How can I deploy and execute an application on a device connected to a remote system?

The question:

I have a requirement to deploy a test application and issue commands on a device connected to another machine in the same network.

I read through but I am not able to find the answer.

I tried using adb connect <remote machine IP> but I got unable to connect error.

Is there a way to deploy applications and execute adb commands on a device connected to a remote system?

The Solutions:

Below are the methods you can try. The first solution is probably the best. Try others if the first one doesn’t work. Senior developers aren’t just copying/pasting – they read the methods carefully & apply them wisely to each case.

Method 1

From the adb tag wiki:

Android Debug Bridge (adb) is a versatile command line tool that lets
you communicate with an emulator instance or connected Android-powered
device. It is a client-server program that includes three components:

  1. A client, which runs on your development machine. You can invoke a client from a shell by issuing an adb command. Other Android tools such as the ADT plugin and DDMS also create adb clients.
  2. A server, which runs as a background process on your development machine. The server manages communication between the client and the adb daemon running on an emulator or device.
  3. A daemon, which runs as a background process on each emulator or device instance.

adb connect command is used to connect the local adb server with the adbd daemon on a network connected device. But what you want is to connect the local adb client to the remote (running on another system) adb server. The default behavior of the adb executable is to connect to the local instance of the adb server. If none found it would try to start one. This approach works great for most environments where all development is being done on a single system. But in more complicated environments it may result in multiple instances of adb server being launched. And because adbd daemon only supports being connected to a single adb server at a time – the device will get recognized by one system and will appear missing everywhere else.

So in order for adb to reliably recognize devices in those more complicated configurations you need to tell adb to stop guessing and manually specify which part of adb (i.e. server or client) should be running on which system.

First off make sure that you have the same and sufficiently recent version of adb (the latest Google official version usually works the best) installed on both local and remote systems. And that no adb servers are currently running on either system.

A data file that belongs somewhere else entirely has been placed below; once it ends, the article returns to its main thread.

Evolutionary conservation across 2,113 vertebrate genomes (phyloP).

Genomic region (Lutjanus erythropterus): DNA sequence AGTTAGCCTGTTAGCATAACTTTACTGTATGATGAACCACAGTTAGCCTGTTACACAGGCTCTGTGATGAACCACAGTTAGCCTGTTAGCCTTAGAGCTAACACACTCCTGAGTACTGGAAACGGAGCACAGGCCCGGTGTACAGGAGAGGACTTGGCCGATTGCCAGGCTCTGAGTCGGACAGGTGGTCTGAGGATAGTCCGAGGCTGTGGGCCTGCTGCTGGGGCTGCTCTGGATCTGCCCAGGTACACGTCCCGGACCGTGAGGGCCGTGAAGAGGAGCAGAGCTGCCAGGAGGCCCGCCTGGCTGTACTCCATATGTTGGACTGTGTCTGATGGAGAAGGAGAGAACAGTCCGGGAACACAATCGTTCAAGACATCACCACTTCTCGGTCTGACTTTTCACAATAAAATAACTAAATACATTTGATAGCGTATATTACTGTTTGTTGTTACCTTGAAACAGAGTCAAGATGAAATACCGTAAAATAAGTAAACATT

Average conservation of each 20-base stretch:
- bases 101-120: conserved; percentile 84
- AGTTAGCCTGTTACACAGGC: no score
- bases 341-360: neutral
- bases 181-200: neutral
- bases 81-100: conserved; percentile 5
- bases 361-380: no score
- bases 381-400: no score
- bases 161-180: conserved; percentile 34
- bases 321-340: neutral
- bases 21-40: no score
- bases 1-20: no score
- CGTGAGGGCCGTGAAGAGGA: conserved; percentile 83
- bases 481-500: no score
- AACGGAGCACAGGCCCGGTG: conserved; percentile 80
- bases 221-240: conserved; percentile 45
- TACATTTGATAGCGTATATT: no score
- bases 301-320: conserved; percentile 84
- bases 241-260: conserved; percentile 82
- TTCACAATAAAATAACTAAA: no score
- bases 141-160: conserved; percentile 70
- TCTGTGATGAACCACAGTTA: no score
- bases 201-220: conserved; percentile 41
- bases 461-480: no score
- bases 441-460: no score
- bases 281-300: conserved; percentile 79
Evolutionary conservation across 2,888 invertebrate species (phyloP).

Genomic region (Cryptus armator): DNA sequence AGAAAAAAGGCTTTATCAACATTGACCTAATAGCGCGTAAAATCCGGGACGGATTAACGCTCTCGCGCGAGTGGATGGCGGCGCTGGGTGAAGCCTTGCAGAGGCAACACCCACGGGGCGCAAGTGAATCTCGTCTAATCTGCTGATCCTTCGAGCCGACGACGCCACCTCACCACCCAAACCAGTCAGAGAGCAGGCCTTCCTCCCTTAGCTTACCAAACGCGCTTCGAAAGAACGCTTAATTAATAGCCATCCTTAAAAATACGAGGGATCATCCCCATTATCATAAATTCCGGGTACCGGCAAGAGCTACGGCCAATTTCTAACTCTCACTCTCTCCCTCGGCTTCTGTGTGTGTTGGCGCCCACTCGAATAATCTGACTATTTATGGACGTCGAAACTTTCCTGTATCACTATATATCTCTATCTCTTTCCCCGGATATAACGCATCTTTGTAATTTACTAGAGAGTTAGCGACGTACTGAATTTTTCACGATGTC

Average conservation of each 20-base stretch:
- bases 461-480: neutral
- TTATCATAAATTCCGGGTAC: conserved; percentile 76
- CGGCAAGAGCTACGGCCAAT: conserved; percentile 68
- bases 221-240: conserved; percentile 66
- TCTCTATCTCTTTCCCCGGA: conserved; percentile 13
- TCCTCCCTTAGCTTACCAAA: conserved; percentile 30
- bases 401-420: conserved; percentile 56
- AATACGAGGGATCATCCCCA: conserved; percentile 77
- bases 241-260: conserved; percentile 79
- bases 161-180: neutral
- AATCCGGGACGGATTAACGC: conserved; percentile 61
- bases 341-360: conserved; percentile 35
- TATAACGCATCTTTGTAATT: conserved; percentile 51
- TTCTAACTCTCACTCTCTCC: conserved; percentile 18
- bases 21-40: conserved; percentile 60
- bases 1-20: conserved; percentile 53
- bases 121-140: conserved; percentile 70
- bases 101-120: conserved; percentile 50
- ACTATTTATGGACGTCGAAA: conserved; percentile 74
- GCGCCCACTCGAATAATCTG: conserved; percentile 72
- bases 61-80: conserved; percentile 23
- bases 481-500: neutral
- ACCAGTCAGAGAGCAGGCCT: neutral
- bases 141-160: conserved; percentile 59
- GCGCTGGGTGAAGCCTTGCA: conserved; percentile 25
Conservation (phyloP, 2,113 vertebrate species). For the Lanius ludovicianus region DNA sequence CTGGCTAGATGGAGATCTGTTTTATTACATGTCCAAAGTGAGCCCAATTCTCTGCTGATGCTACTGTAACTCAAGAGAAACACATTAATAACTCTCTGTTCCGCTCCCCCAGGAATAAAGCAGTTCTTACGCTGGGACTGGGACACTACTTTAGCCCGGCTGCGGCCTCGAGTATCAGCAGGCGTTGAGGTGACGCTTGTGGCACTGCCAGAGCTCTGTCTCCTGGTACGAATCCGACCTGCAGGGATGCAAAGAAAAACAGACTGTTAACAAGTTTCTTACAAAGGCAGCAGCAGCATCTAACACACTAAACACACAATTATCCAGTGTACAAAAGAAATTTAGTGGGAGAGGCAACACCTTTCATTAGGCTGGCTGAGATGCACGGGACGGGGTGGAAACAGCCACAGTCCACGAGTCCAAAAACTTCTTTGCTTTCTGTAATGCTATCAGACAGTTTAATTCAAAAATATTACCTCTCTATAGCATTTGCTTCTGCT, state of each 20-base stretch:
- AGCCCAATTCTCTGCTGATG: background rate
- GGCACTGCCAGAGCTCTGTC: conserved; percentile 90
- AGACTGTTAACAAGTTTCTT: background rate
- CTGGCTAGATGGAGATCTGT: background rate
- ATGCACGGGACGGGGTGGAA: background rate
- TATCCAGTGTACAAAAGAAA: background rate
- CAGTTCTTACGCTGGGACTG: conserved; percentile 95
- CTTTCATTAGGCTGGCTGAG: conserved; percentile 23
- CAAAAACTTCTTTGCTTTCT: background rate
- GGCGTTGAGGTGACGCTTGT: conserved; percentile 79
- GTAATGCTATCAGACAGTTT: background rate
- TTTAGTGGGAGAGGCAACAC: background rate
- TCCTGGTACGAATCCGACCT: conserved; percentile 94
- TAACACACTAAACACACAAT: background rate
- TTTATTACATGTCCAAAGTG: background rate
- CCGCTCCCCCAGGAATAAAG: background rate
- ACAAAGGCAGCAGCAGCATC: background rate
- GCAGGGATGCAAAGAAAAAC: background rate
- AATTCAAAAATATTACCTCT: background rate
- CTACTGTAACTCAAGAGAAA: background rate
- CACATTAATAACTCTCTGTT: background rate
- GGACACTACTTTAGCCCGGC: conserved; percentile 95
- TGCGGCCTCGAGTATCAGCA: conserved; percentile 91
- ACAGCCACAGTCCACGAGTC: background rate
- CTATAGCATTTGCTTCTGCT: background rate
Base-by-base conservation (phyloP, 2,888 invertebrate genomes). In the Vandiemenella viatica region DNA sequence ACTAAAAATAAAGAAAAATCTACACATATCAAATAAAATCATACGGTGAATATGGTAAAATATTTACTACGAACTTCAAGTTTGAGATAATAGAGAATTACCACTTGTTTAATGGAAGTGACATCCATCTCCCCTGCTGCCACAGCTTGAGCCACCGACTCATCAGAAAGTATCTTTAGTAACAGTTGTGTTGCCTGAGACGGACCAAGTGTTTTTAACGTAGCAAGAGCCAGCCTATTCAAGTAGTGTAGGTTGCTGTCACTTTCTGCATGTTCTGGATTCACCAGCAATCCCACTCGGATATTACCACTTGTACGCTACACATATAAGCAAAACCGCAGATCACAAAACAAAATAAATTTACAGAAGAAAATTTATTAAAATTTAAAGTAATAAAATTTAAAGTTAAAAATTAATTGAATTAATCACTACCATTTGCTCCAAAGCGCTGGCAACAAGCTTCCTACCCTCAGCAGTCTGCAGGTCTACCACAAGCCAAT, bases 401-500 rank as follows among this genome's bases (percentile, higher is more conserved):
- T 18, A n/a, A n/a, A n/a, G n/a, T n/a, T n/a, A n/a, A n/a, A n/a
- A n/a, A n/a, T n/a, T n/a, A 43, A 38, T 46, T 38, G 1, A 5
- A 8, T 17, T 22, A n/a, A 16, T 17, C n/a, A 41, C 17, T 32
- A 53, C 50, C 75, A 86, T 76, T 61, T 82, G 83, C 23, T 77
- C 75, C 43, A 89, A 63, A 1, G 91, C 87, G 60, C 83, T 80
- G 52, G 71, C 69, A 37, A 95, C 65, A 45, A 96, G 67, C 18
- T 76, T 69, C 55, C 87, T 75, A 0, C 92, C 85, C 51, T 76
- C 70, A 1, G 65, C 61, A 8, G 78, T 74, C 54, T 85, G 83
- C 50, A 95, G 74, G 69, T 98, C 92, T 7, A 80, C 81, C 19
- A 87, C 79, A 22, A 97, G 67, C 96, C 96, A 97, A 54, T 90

Then start an instance of the adb server on the remote system (the one which you will be plugging the devices into) with this command:

adb -a -P <PORT_NUMBER> nodaemon server

Now you can force adb client on the local system to use the other (remote) server instead of starting its own (local) instance by adding -H <REMOTE_IP> -P <PORT_NUMBER> to your adb commands:

adb -H <REMOTE_IP> -P <PORT_NUMBER> devices

Alternatively, setting ANDROID_ADB_SERVER_ADDRESS=<REMOTE_IP> and ANDROID_ADB_SERVER_PORT=<PORT_NUMBER> environment variables on the client side would allow you to avoid having to specify the <REMOTE_IP> and <PORT_NUMBER> for every adb command.

And if omitted the <PORT_NUMBER> would default to 5037.

This official built-in solution for adb orchestration is not a mutually exclusive alternative to the SSH tunneling – it just addresses another more important issue. You can add tunneling on top of this to add extra security or help with routing issues in a multi site network environment. But the tunneling alone will not be able to solve all the adb connectivity problems.

Same goes for the virtualized environments – running multiple adb server instances between host and guest systems will also result in the adb connectivity issues.

Method 2

Perhaps this will help:

Its a java library that I’ve developed few months ago specifically with that remote adb commands in mind. The basic idea was to provide some abstraction layer where devices could be similarly accessed on remote machine as it was locally connected. Check it out:

PS. and it uses SSH tunnel so it should be secure enough.

Method 3

What about using SSH to connect to the machine on which your device is attached and issue ADB command from there ?
This is at least what we do in our company where we have dozens of devices we control like that.

Method 4

With Android Studio, it attempts connect to localhost.
and in console:
netsh interface portproxy add v4tov4 listenport=ANDROID_ADB_SERVER_PORT listenaddress= connectport=ANDROID_ADB_SERVER_PORT connectaddress=ANDROID_ADB_SERVER_ADDRESS
and connect manually (with studio external tools) to adb

All methods was sourced from or, is licensed under cc by-sa 2.5, cc by-sa 3.0 and cc by-sa 4.0

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